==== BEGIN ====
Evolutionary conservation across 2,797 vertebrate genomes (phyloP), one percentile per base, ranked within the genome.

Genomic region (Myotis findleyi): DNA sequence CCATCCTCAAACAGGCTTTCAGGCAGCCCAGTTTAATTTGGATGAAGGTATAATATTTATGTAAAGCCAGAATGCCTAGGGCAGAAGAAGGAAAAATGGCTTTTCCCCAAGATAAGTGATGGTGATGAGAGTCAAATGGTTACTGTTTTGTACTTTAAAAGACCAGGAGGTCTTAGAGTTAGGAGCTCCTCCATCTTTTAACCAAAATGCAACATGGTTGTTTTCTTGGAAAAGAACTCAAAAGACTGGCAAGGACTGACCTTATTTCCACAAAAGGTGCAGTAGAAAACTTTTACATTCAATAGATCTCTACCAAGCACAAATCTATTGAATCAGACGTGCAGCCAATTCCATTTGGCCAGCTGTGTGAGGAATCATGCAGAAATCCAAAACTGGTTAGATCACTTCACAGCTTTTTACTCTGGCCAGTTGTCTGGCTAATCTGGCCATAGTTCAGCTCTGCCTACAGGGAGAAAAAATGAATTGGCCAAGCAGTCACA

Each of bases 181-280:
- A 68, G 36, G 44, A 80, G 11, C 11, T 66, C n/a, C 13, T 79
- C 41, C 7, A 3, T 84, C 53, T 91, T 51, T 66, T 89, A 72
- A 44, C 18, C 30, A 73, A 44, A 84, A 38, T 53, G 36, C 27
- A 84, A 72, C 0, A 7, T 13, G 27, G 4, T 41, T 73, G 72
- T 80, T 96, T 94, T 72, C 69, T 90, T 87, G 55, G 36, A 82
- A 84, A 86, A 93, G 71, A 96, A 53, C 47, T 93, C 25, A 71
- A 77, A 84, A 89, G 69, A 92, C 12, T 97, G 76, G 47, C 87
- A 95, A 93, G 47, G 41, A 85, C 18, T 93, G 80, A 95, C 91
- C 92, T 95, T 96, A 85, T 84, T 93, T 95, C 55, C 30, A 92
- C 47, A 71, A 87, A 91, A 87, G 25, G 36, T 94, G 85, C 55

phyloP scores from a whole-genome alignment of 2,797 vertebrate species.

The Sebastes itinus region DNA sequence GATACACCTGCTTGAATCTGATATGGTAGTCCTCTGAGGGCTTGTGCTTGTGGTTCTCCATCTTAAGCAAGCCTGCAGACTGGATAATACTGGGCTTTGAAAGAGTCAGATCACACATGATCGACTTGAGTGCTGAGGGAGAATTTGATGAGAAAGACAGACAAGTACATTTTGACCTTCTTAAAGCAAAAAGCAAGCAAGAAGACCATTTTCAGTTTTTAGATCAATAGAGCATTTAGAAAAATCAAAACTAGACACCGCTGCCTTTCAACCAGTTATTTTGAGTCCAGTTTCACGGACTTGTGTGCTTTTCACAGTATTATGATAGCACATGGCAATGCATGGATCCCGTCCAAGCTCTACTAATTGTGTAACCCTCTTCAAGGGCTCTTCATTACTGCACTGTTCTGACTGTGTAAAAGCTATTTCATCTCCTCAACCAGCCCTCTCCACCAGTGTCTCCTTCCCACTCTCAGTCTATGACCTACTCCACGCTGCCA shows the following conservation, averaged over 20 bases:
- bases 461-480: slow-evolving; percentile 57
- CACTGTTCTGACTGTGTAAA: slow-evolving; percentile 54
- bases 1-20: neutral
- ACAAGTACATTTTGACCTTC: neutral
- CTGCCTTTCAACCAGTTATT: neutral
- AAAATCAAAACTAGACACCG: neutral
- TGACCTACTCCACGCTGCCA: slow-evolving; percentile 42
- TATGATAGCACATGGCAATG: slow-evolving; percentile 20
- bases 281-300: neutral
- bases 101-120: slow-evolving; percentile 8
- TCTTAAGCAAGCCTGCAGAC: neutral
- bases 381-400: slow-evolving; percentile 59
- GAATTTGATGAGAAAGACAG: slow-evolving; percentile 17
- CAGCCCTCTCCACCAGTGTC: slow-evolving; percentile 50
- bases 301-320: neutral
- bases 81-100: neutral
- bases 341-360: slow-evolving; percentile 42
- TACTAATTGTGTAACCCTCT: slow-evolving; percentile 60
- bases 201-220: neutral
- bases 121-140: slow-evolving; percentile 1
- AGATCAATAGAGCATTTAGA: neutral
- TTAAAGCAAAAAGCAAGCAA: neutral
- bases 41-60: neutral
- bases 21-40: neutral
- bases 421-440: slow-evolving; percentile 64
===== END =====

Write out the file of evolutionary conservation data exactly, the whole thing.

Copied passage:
Evolutionary conservation across 2,797 vertebrate genomes (phyloP), one percentile per base, ranked within the genome.

Genomic region (Myotis findleyi): DNA sequence CCATCCTCAAACAGGCTTTCAGGCAGCCCAGTTTAATTTGGATGAAGGTATAATATTTATGTAAAGCCAGAATGCCTAGGGCAGAAGAAGGAAAAATGGCTTTTCCCCAAGATAAGTGATGGTGATGAGAGTCAAATGGTTACTGTTTTGTACTTTAAAAGACCAGGAGGTCTTAGAGTTAGGAGCTCCTCCATCTTTTAACCAAAATGCAACATGGTTGTTTTCTTGGAAAAGAACTCAAAAGACTGGCAAGGACTGACCTTATTTCCACAAAAGGTGCAGTAGAAAACTTTTACATTCAATAGATCTCTACCAAGCACAAATCTATTGAATCAGACGTGCAGCCAATTCCATTTGGCCAGCTGTGTGAGGAATCATGCAGAAATCCAAAACTGGTTAGATCACTTCACAGCTTTTTACTCTGGCCAGTTGTCTGGCTAATCTGGCCATAGTTCAGCTCTGCCTACAGGGAGAAAAAATGAATTGGCCAAGCAGTCACA

Each of bases 181-280:
- A 68, G 36, G 44, A 80, G 11, C 11, T 66, C n/a, C 13, T 79
- C 41, C 7, A 3, T 84, C 53, T 91, T 51, T 66, T 89, A 72
- A 44, C 18, C 30, A 73, A 44, A 84, A 38, T 53, G 36, C 27
- A 84, A 72, C 0, A 7, T 13, G 27, G 4, T 41, T 73, G 72
- T 80, T 96, T 94, T 72, C 69, T 90, T 87, G 55, G 36, A 82
- A 84, A 86, A 93, G 71, A 96, A 53, C 47, T 93, C 25, A 71
- A 77, A 84, A 89, G 69, A 92, C 12, T 97, G 76, G 47, C 87
- A 95, A 93, G 47, G 41, A 85, C 18, T 93, G 80, A 95, C 91
- C 92, T 95, T 96, A 85, T 84, T 93, T 95, C 55, C 30, A 92
- C 47, A 71, A 87, A 91, A 87, G 25, G 36, T 94, G 85, C 55

phyloP scores from a whole-genome alignment of 2,797 vertebrate species.

The Sebastes itinus region DNA sequence GATACACCTGCTTGAATCTGATATGGTAGTCCTCTGAGGGCTTGTGCTTGTGGTTCTCCATCTTAAGCAAGCCTGCAGACTGGATAATACTGGGCTTTGAAAGAGTCAGATCACACATGATCGACTTGAGTGCTGAGGGAGAATTTGATGAGAAAGACAGACAAGTACATTTTGACCTTCTTAAAGCAAAAAGCAAGCAAGAAGACCATTTTCAGTTTTTAGATCAATAGAGCATTTAGAAAAATCAAAACTAGACACCGCTGCCTTTCAACCAGTTATTTTGAGTCCAGTTTCACGGACTTGTGTGCTTTTCACAGTATTATGATAGCACATGGCAATGCATGGATCCCGTCCAAGCTCTACTAATTGTGTAACCCTCTTCAAGGGCTCTTCATTACTGCACTGTTCTGACTGTGTAAAAGCTATTTCATCTCCTCAACCAGCCCTCTCCACCAGTGTCTCCTTCCCACTCTCAGTCTATGACCTACTCCACGCTGCCA shows the following conservation, averaged over 20 bases:
- bases 461-480: slow-evolving; percentile 57
- CACTGTTCTGACTGTGTAAA: slow-evolving; percentile 54
- bases 1-20: neutral
- ACAAGTACATTTTGACCTTC: neutral
- CTGCCTTTCAACCAGTTATT: neutral
- AAAATCAAAACTAGACACCG: neutral
- TGACCTACTCCACGCTGCCA: slow-evolving; percentile 42
- TATGATAGCACATGGCAATG: slow-evolving; percentile 20
- bases 281-300: neutral
- bases 101-120: slow-evolving; percentile 8
- TCTTAAGCAAGCCTGCAGAC: neutral
- bases 381-400: slow-evolving; percentile 59
- GAATTTGATGAGAAAGACAG: slow-evolving; percentile 17
- CAGCCCTCTCCACCAGTGTC: slow-evolving; percentile 50
- bases 301-320: neutral
- bases 81-100: neutral
- bases 341-360: slow-evolving; percentile 42
- TACTAATTGTGTAACCCTCT: slow-evolving; percentile 60
- bases 201-220: neutral
- bases 121-140: slow-evolving; percentile 1
- AGATCAATAGAGCATTTAGA: neutral
- TTAAAGCAAAAAGCAAGCAA: neutral
- bases 41-60: neutral
- bases 21-40: neutral
- bases 421-440: slow-evolving; percentile 64